Witnessing History in the Making: Photographs by Anne de Henning, Bangladesh 1971-1972

Witnessing History in the Making: Photographs by Anne de Henning, Bangladesh 1971-1972

Samdani Art Foundation with Centre for Research and Information (CRI) as partner are organizing a photo exhibition – ‘Witnessing History in the Making: Photographs by Anne de Henning: Bangladesh 1971-1972’. The exhibition features never-seen-before photographs of the 1971 Liberation War and post independent Bangladesh in 1972, taken by the French photographer Anne de Henning.

The exhibition, marking the birth centenary of Bangabandhu Sheikh Mujibur Rahman and the golden jubilee of Bangladesh’s independence, is taking place at the National Art Gallery of Bangladesh Shilpakala Academy.  The exhibition to remain open for visitors till 31 December.

The opening ceremony

Opening ceremony of the exhibition took place on December 10, 2021. KM Khalid MP, State Minister, Ministry of Cultural Affairs, Bangladesh inaugurated the exhibition. Nasrul Hamid MP, State Minister, Ministry of Power, Energy and Mineral Resources and Trustee, CRI was the special guest of the opening ceremony. Nadia Samdani, President, Samdani Art Foundation delivered the welcome speech.

In a video message, Henning reminisced her first encounter with the Mukti Bahini, a guerrilla resistance movement comprising of military, paramilitary and civilians during the Liberation War of Bangladesh.

“I saw a handful of young Mukti Bahinis stepping out of their makeshift observation post flanked by a tall bamboo pole flying the green, red and yellow Bangladesh flag. They greeted me by saying with a broad smile: ‘You are now in free Bangladesh’!”— Anne de Henning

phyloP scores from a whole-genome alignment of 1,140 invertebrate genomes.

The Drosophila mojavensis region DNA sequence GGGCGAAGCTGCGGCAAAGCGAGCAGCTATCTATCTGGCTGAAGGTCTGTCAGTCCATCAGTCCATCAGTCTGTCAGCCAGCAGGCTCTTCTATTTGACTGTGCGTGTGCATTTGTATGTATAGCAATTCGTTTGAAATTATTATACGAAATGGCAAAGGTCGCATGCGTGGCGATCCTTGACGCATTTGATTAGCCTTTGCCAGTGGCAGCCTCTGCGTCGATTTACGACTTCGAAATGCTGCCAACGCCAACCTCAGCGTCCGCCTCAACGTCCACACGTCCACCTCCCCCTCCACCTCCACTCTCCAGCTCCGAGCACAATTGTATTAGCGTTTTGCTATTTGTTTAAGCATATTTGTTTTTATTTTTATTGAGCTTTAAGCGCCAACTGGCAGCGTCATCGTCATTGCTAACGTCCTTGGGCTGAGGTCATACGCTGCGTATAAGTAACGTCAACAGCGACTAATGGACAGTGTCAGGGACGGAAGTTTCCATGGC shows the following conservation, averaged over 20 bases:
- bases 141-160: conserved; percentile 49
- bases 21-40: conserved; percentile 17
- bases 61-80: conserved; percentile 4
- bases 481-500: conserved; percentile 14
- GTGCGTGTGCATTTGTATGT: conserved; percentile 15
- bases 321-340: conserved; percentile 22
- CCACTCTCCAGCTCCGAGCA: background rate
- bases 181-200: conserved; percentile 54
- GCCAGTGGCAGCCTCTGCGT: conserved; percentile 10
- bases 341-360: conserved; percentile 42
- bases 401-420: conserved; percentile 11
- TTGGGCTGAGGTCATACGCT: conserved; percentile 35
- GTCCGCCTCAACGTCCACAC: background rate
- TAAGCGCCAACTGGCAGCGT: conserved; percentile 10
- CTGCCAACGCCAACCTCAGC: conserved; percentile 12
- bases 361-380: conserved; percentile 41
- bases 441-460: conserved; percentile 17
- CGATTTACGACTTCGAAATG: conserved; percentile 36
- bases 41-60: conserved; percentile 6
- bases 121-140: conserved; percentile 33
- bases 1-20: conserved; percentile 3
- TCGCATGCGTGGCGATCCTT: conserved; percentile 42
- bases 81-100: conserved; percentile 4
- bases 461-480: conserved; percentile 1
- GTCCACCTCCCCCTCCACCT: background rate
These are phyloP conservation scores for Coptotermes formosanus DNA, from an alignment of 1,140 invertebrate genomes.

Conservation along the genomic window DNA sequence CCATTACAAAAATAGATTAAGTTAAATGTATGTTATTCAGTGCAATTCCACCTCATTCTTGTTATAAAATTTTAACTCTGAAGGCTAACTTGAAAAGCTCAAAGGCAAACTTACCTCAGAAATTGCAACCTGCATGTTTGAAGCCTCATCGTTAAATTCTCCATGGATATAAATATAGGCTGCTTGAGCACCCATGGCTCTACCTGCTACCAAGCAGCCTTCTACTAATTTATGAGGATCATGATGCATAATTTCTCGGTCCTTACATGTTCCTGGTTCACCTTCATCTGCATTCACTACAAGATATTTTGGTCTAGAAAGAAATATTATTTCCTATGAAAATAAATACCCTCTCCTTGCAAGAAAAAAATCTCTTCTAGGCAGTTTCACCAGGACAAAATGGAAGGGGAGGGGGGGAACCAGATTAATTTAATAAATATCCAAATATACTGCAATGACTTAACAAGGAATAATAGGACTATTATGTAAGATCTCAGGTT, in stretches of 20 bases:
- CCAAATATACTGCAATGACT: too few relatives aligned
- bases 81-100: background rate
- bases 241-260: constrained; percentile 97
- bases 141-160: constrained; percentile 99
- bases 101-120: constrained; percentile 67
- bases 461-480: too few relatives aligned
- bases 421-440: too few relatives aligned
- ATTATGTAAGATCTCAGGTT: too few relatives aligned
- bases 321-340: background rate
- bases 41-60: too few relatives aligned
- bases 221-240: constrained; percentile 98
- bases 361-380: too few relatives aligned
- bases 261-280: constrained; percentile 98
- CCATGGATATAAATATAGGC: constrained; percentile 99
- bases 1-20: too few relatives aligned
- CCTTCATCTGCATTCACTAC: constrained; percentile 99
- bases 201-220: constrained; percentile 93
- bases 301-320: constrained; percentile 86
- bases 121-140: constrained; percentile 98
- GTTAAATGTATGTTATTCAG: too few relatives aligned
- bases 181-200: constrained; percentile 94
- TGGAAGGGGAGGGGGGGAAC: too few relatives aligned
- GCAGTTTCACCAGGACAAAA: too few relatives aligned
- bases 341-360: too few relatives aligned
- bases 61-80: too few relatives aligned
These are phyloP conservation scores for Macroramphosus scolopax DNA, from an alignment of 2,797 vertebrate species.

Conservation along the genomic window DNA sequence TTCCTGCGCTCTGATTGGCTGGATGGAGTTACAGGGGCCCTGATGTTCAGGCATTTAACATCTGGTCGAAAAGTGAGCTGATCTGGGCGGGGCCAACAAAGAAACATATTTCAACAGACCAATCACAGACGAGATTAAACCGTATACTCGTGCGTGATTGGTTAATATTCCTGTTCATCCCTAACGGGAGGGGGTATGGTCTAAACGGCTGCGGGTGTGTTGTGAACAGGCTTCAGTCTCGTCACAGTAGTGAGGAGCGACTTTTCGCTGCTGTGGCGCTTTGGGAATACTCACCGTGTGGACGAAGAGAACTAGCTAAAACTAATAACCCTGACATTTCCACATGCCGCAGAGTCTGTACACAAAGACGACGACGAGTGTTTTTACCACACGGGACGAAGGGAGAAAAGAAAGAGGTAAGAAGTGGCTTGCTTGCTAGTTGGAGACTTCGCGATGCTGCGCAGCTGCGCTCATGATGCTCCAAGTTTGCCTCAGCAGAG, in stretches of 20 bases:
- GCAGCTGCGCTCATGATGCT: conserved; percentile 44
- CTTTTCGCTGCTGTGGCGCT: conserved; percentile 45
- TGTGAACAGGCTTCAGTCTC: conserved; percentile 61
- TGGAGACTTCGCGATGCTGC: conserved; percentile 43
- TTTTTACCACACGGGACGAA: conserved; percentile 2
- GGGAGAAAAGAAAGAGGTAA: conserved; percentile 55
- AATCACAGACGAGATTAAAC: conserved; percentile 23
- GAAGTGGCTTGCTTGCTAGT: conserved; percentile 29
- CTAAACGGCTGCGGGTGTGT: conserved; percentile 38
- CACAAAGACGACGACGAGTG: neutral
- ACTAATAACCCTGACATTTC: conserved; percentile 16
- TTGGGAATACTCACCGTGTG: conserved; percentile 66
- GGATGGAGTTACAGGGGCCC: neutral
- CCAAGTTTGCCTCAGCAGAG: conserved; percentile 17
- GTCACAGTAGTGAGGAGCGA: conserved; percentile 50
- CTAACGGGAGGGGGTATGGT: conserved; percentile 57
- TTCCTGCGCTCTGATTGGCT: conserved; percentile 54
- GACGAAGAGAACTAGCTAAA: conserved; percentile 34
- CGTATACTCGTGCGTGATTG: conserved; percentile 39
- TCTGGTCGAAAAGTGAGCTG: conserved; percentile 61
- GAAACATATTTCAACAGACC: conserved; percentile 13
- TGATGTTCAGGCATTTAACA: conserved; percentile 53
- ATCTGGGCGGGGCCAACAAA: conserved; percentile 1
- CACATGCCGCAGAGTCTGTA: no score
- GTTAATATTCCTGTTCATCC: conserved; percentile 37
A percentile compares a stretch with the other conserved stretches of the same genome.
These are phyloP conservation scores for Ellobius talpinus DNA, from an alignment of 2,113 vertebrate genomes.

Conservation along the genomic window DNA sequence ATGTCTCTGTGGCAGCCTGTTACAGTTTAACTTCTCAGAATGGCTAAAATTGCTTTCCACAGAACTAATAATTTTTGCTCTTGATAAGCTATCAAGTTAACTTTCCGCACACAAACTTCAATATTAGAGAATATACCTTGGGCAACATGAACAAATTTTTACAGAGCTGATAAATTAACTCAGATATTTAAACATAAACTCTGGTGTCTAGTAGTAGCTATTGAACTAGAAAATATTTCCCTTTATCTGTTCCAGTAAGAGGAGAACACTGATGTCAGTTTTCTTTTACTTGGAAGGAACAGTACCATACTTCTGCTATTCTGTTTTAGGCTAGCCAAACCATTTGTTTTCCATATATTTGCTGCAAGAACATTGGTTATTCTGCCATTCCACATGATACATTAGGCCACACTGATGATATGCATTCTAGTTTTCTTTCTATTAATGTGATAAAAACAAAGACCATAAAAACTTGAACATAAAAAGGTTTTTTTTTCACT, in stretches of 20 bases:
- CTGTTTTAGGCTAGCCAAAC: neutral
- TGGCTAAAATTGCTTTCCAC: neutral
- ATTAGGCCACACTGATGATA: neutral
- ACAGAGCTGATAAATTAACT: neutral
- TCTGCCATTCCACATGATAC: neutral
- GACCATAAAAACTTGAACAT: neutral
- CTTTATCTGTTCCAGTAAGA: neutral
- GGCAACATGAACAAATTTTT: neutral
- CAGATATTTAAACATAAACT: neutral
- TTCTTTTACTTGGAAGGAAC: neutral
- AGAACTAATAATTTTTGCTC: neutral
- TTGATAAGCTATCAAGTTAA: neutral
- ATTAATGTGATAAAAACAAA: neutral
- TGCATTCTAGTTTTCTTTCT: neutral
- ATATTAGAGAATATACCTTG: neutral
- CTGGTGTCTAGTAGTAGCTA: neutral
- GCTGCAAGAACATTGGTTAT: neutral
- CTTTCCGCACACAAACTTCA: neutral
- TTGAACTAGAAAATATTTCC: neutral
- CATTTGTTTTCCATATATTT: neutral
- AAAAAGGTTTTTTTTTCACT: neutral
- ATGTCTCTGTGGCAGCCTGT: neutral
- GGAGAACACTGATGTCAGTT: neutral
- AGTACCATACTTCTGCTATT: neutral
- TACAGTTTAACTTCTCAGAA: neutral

Henning also reminisced the time of her covering Bangabandhu Sheikh Mujibur Rahman’s speech at Awami League council meeting in 1972.

“The first time I was there was in April 1971. I later returned to the country in April 1972. I watched Bangabandhu Sheikh Mujibur Rahman. I couldn’t understand the language but I was struck by the intensity of his speech.”— Anne de Henning

 

“History will always be the same, the way of telling it may be different. Anne De Henning was covering the Vietnam War at that time. Hearing about the Liberation War of Bangladesh, she travelled miles and stood by the people” – KM Khalid MP, State Minister, Ministry of Cultural Affairs, Bangladesh, during the chief guest’s remark

Special guest Nasrul Hamid highly appreciated Anne de Henning’s bravery and effort to document the Liberation War of 1971.

“Anne de Henning then entered Bangladesh via Kushtia via Kolkata in a dilapidated vehicle. Braving all odds, her fearless attempts at documenting the Liberation War and expose Pakistani force’s atrocity to the whole world are exemplary.” – Nasrul Hamid MP, State Minister, Ministry of Power, Energy and Mineral Resources, Trustee, CRI, during welcoming speech

 

Who is Anne de Henning?

Anne de Henning was born in 1945 in France. She began her career as a photojournalist. She left Paris in 1968 to cover the Vietnam War with US Army and later Bangladesh Liberation War in 1971. Often solo traveler, Henning extensively covered the warring zones in Asia, the lives of different tribes in Thailand, Laos and Borneo. She has widely travelled across the Arabian Peninsula and the Middle East. Henning has also been the subject of numerous exhibitions in Europe and Middle East.

The photographs

Anne de Henning captured the painstaking birth of a nation, Bangladesh. The unpublished photo archive, captured during 1971 and 1972, is a one-of-a-kind documentation of the formative years of Bangladesh.

During the Liberation War, foreign journalists were barred from entering Bangladesh, the then East Pakistan, by the Pakistani forces. The plan was to keep the journalist away from reporting the systematic genocide against the freedom-seeking Bangalis executed by the Pakistani forces. Young Henning secretly entered Bangladesh and captured life in the warring zone – from freedom fighters to men, women and children boarding refugee trains and fleeing villages. She vividly captured the humanity of the subjects with the grit of conventional photojournalism.

Henning’s second visit to Bangladesh was in 1972. During the visit, she followed Bangladesh’s founding father Bangabandhu Sheikh Mujibur Rahman, who dedicated his life to decolonizing the Bengali from the British and Pakistani rule. Henning captured Bangabandhu delivering speech at the first council meeting of Awami League after independence. Many photos of Bangabandhu were systematically destroyed after the 1975 coup. Henning’s surviving color photographs are among the few ones known to still exist.